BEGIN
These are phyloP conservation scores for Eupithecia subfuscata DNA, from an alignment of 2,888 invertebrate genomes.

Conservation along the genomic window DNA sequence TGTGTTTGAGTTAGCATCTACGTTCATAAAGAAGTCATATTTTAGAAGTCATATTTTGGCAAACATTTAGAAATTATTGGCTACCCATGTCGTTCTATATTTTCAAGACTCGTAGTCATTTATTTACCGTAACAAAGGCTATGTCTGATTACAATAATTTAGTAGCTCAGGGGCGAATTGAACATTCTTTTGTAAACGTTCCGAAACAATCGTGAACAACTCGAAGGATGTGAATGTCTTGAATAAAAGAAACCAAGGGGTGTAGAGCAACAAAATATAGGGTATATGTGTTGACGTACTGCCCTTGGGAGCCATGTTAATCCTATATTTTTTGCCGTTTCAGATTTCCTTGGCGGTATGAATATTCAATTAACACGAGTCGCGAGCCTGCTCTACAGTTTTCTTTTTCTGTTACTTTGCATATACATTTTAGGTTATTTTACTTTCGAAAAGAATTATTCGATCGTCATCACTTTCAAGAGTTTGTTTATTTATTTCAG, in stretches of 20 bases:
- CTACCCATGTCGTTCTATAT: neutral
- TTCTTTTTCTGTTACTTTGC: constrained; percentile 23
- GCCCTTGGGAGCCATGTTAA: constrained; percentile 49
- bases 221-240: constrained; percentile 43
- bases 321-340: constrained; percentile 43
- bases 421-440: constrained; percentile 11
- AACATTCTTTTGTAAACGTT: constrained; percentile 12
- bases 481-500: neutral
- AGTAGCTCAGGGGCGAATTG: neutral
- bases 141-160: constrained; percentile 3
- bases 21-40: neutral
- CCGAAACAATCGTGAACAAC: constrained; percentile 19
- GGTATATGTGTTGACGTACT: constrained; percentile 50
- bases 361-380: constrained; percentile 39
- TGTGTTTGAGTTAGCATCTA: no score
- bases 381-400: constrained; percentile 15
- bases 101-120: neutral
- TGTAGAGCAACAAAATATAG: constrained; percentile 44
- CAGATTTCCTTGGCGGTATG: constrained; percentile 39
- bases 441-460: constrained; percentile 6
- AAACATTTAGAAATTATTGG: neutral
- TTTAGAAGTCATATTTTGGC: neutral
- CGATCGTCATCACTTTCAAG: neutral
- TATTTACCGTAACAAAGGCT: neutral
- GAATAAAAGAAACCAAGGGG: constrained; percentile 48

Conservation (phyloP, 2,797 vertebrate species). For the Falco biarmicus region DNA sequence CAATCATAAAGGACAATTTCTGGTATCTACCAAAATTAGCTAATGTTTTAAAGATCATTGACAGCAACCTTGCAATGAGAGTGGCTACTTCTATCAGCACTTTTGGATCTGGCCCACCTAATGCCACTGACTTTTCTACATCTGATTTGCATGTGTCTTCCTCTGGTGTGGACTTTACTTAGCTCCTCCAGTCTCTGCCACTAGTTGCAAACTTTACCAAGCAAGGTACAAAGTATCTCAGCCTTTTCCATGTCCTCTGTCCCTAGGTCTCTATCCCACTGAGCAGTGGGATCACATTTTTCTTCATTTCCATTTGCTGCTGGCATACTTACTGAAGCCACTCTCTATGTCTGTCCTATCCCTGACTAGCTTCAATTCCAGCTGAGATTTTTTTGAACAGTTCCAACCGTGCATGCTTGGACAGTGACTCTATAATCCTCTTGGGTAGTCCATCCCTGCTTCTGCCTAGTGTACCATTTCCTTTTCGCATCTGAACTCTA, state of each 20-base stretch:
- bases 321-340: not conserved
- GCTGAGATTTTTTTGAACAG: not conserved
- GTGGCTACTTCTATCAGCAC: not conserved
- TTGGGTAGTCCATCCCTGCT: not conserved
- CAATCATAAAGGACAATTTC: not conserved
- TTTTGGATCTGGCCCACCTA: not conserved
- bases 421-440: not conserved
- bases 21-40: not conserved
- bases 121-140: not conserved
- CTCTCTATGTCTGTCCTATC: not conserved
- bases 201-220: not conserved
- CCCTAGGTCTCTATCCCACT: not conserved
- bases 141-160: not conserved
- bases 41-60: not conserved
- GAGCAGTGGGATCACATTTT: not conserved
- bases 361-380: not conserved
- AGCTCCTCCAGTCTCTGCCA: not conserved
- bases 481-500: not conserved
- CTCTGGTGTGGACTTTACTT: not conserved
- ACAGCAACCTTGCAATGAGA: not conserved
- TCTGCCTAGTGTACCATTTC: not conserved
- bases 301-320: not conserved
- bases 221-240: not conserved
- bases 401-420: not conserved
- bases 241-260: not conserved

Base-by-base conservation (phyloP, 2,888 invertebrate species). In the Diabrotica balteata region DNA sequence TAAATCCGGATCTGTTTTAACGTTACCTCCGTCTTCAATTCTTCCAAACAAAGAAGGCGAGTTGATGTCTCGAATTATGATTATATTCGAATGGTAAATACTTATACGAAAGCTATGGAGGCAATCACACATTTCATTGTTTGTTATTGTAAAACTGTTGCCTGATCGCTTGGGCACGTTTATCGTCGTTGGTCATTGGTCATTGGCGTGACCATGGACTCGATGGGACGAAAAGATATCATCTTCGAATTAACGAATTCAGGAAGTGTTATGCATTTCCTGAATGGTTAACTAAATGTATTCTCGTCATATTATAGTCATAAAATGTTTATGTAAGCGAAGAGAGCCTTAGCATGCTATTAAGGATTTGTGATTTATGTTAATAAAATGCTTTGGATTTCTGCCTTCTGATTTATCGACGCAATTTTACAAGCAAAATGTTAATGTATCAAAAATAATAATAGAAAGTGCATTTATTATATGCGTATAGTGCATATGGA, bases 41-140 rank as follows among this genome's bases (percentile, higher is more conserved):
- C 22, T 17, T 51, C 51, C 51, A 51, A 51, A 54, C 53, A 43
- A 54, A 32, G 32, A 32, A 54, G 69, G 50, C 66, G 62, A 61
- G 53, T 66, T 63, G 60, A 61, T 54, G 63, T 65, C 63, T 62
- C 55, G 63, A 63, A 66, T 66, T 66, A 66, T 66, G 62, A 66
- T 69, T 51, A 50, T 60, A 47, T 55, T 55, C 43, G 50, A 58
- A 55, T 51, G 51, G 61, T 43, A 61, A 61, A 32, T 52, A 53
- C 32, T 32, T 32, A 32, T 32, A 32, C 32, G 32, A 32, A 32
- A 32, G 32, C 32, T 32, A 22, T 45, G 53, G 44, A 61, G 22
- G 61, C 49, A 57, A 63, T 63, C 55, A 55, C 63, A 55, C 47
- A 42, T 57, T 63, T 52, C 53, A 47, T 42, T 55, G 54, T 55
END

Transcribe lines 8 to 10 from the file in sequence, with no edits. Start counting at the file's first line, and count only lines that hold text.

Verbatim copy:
- bases 421-440: constrained; percentile 11
- AACATTCTTTTGTAAACGTT: constrained; percentile 12
- bases 481-500: neutral